What Determines Sales Tax Obligations?

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Now that you have a general understanding of what sales tax is and why it is of utmost importance to your business’s success (Why Sales Tax?), a new question arises. What determines a company’s obligation to pay sales taxes on the sale of its goods and services? Certain characteristics of your business determine whether sales tax should be collected, how much should be collected, if there are any deductions or exemptions that will be granted to your sales tax amounts, and many more factors that affect the dollar amount you must send to the government every payment period. The binding connection between your company and the state is designated “nexus.”

Nexus can be created in several different ways, but this creation of connection can be difficult to define. The types of nexuses can be broken down into four distinct categories: physical, economic/transactional, affiliate and click-through. More likely than not, your business will be establishing a physical or economical connection with the tax authority you are conducting business in, so we will not be going in-depth about the other two categories of nexus. If you happen to believe you are establishing an affiliate or click-through nexus, feel free to reach out to State Tax Advisors so we can ensure you are making the correct sales tax reporting decisions.

As we focus on the two most-prevalent forms of nexus, physical and economic/transactional, an example of each would be beneficial to you:

  • Physical Nexus:
    • Company A is a new company that is originally based in an office building in Texas. The growth of the company is happening quickly, and sales are beginning to spread across several other states. Currently, company A makes sales outside of Texas in South Dakota, Maine and Utah averaging $45,000 in each state. The company has also just recently built a new office in Utah because of the increase in sales they are experiencing. Although the company is completing sales totaling $45,000 in South Dakota, Maine, and Utah; company A has only established nexus in Texas and Utah. This is because of the company’s brick-and-mortar place of business in both states.
  • Economic/Transactional Nexus:
    • Company B conducts all its business online as an e-commerce store. The company has sales in Kansas, Minnesota and Oregon totaling $65,000, $146,000, and $21,000 per year, respectively. The three states mentioned all have a minimum threshold of $100,000 in sales to establish economic/transactional nexus. For this reason, and because there is no physical presence in any of these states, company B has only established nexus in the state of Minnesota with their total sales being $146,000 per year.

One would think, per my discussion of what sales tax is, every good and service sold to a customer would require that sales tax be collected; this is not the case. The most basic possibility to create nexus in a state is to have $100,000 in sales in said tax authority, economical nexus, or by having a physical location or employees in an authority, physical nexus; whichever comes first will create the nexus of a business’s endeavors.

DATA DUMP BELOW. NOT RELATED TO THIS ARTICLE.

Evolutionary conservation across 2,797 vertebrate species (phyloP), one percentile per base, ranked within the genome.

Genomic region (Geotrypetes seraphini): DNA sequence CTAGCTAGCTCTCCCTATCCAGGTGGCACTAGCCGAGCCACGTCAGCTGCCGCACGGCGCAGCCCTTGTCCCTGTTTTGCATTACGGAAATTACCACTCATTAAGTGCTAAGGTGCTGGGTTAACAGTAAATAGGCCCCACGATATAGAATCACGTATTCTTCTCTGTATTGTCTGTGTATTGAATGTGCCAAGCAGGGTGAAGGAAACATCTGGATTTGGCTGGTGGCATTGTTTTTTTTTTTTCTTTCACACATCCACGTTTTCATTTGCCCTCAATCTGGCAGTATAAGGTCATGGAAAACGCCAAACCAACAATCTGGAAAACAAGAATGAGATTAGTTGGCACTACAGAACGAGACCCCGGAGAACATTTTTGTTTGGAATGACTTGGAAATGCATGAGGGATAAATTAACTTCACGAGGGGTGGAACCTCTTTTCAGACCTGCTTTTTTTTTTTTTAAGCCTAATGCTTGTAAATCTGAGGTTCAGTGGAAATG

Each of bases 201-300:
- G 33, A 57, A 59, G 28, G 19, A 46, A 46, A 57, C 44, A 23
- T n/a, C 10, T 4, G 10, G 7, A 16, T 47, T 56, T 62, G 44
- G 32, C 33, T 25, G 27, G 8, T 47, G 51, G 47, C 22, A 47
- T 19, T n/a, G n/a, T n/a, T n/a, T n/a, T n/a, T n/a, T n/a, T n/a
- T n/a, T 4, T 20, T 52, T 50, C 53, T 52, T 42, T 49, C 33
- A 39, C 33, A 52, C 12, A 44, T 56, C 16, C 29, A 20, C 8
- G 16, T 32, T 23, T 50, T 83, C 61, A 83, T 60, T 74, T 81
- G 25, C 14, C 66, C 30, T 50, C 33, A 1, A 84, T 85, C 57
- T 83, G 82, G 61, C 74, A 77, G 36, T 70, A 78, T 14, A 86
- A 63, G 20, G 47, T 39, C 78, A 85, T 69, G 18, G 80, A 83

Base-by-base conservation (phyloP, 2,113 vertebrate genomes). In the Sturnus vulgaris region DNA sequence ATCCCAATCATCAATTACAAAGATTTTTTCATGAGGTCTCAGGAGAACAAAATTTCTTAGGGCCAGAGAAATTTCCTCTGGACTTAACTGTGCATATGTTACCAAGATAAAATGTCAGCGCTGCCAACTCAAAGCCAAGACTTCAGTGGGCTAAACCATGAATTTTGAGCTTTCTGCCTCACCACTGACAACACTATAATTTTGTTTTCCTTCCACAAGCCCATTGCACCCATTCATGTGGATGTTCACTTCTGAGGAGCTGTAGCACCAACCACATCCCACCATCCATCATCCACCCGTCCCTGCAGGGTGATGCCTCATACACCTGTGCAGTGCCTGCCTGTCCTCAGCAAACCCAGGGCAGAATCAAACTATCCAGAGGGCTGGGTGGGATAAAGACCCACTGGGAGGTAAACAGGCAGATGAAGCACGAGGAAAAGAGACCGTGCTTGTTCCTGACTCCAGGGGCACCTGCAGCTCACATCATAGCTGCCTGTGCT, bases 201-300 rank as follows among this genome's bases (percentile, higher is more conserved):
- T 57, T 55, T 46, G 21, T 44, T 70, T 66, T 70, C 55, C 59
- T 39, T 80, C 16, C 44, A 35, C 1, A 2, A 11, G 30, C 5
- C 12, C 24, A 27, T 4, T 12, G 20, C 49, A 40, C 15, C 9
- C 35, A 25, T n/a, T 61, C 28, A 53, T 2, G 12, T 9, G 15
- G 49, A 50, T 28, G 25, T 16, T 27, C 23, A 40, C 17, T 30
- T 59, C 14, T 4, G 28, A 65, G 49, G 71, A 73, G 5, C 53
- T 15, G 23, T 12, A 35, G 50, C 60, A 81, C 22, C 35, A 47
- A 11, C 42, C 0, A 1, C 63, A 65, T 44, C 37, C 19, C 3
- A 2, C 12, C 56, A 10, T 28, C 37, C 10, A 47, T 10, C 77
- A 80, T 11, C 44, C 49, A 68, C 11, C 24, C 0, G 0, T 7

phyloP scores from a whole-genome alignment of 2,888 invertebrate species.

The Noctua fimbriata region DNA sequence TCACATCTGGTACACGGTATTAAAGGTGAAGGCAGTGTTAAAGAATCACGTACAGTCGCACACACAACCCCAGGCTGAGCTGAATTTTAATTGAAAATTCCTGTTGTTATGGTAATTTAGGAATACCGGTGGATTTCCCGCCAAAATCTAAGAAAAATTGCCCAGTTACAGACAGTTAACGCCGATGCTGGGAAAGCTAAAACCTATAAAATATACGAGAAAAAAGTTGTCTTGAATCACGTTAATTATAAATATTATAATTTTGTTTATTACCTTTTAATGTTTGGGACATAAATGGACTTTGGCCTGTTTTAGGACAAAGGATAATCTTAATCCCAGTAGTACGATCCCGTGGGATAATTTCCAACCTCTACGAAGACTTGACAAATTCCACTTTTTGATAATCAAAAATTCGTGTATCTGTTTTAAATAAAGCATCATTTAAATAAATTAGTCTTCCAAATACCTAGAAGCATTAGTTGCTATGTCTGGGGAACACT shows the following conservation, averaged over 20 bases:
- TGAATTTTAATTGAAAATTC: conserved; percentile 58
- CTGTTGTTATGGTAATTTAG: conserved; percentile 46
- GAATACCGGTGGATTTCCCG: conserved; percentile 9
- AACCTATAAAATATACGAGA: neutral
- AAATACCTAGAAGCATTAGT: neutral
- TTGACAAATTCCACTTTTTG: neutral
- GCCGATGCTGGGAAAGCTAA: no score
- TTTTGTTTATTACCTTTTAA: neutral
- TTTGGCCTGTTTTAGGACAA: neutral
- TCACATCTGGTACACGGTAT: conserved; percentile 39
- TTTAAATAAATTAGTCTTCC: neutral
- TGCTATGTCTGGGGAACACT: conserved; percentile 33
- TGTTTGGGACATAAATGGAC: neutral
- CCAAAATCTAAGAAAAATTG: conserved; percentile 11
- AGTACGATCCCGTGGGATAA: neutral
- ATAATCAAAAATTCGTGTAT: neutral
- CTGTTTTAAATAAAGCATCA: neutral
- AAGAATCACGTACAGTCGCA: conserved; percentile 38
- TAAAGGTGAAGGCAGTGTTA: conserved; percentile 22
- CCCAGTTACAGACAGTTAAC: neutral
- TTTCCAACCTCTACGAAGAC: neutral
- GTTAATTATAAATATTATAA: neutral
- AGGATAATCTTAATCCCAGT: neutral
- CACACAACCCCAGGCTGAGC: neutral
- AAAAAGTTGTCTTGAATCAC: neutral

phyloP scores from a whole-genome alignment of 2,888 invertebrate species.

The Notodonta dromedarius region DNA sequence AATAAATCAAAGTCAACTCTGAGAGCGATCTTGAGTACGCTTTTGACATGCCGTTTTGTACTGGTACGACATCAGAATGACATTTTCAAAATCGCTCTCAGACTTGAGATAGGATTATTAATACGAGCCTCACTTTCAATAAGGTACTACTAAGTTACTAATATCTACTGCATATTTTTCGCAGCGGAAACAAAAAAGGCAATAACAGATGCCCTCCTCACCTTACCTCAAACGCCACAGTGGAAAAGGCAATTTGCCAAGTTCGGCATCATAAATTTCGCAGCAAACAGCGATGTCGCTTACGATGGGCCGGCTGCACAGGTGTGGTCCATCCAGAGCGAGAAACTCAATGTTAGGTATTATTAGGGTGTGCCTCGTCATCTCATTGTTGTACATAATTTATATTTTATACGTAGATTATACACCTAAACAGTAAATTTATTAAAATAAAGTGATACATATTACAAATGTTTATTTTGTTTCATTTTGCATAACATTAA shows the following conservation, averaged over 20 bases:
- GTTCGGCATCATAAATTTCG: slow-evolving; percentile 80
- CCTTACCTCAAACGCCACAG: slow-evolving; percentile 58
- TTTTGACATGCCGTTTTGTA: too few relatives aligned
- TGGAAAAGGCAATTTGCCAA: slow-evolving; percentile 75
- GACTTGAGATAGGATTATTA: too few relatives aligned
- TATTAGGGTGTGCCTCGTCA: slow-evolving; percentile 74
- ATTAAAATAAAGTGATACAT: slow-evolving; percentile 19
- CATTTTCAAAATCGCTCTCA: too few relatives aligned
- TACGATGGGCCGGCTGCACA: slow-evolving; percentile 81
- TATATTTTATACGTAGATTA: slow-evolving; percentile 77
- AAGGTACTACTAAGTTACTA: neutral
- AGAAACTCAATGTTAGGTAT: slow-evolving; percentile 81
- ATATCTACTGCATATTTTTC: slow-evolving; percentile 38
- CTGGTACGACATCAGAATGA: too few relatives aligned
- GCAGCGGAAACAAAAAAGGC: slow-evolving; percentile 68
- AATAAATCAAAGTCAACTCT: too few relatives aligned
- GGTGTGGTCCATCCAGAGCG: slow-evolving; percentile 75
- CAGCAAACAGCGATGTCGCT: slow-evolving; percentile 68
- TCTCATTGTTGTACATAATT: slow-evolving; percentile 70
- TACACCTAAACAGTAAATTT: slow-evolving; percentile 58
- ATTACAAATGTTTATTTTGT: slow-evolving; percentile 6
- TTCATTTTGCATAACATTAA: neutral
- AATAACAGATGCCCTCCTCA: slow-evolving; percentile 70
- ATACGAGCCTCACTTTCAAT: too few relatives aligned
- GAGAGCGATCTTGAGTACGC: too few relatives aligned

Sales tax is to be collected at the state or local level, hence the phrasing of “jurisdiction” when discussing nexus establishment. For every tax authority, the U.S. Constitution determines nexus status. The Constitution describes how there is a required minimum connection necessary to establish nexus within a tax authority. In contrast, each individual tax authority has a different definition of what determines the obligation to collect sales tax. Definitions of nexus can range anywhere from, “Receives more than $100,000 in gross revenue from retail sales in the Commonwealth” to “Has made more than $500,000 in sales of tangible movable property delivered in the state”. This obligation is immediately enacted as soon as the determined threshold is met. To be clear, the state or local government that your business has created nexus within is not required to inform you that nexus has been created. Therefore, it is of utmost importance that you, as a business owner or employee, keep a close eye on all records of sales and services and begin filing your sales tax returns as soon as this threshold is met.

Since there are large spaces of “gray” area in creating nexus in a particular area, it is necessary to conduct a full-scale nexus study. This study will dive deep into state statutes and your business’s sales and credentials to determine if, when and how your company has created nexus within a specified tax authority. Trusted tax advisors conduct these studies to correctly remit your business’s taxes if necessary. Without a proper nexus study, your business may be paying unnecessary taxes or unintentionally evading tax payments.

The requirements necessary for creating nexus vary so much that it is difficult to determine nexus status unless you are well-versed in each jurisdiction’s definition of nexus. The only ways to avoid this confusion, and in turn avoid any consequences applied by the jurisdictions you are conducting business in, are by allotting a portion of your revenues to employ a part of your workforce to focus on your sales tax needs or by outsourcing all your sales tax needs to a trusted sales tax advisor. The latter is the more cost-efficient option on both your monthly payroll and your bottom line in terms of any delinquencies reported in your sales tax filings.

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